LVM (Logical Volume Management) partitions provide a number of advantages
over standard partitions. LVM partitions are formatted as physical
volumes. One or more physical volumes are combined to form a volume
group. Each volume group’s total storage is then divided into one or more
logical volumes. The logical volumes function much like standard
partitions. They have a file system type, such as
ext4, and a mount point.
The boot loader cannot read LVM volumes. You must make a standard, non-LVM
disk partition for your
By default, the installation process always creates the
To understand LVM better, imagine the physical volume as a pile of blocks. A block is a storage unit used to store data. Several piles of blocks can be combined to make a much larger pile, just as physical volumes are combined to make a volume group. The resulting pile can be subdivided into several smaller piles of arbitrary size, just as a volume group is allocated to several logical volumes.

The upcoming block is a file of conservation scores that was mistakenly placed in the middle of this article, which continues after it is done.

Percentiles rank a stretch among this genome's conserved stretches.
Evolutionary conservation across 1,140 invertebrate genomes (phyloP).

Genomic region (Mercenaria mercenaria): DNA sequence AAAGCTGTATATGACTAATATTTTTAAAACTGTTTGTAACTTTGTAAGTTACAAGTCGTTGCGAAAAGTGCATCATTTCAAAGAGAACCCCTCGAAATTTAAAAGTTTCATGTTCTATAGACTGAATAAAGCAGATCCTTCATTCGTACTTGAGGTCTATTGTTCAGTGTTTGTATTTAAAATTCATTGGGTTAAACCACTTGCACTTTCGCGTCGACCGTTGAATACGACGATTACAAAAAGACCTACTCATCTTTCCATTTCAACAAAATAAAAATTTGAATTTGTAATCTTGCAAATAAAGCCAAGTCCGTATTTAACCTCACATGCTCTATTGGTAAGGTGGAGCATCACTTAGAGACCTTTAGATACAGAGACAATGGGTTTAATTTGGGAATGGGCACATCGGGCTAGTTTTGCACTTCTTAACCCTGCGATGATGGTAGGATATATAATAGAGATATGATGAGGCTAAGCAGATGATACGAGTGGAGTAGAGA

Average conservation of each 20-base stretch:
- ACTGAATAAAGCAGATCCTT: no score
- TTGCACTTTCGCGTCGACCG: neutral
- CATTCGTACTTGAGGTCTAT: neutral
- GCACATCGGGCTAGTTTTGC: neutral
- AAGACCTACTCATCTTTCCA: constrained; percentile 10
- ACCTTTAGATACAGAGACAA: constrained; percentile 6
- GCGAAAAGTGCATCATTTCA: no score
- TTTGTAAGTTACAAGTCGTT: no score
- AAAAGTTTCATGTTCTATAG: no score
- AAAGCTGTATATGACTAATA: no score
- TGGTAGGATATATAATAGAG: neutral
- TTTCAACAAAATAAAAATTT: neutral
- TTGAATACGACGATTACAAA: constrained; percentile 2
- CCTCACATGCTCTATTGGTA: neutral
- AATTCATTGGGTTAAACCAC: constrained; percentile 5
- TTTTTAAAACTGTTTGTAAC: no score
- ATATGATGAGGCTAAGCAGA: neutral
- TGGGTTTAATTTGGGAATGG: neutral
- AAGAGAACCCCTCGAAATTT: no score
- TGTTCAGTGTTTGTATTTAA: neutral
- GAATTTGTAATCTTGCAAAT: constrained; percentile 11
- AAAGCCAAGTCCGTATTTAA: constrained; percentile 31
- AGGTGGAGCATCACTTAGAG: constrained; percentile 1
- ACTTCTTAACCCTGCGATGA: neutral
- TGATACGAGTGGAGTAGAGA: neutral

An administrator may grow or shrink logical volumes without destroying data, unlike standard disk partitions. If the physical volumes in a volume group are on separate drives or RAID arrays then administrators may also spread a logical volume across the storage devices.
You may lose data if you shrink a logical volume to a smaller capacity than the data on the volume requires. To ensure maximum flexibility, create logical volumes to meet your current needs, and leave excess storage capacity unallocated. You may safely grow logical volumes to use unallocated space, as your needs dictate.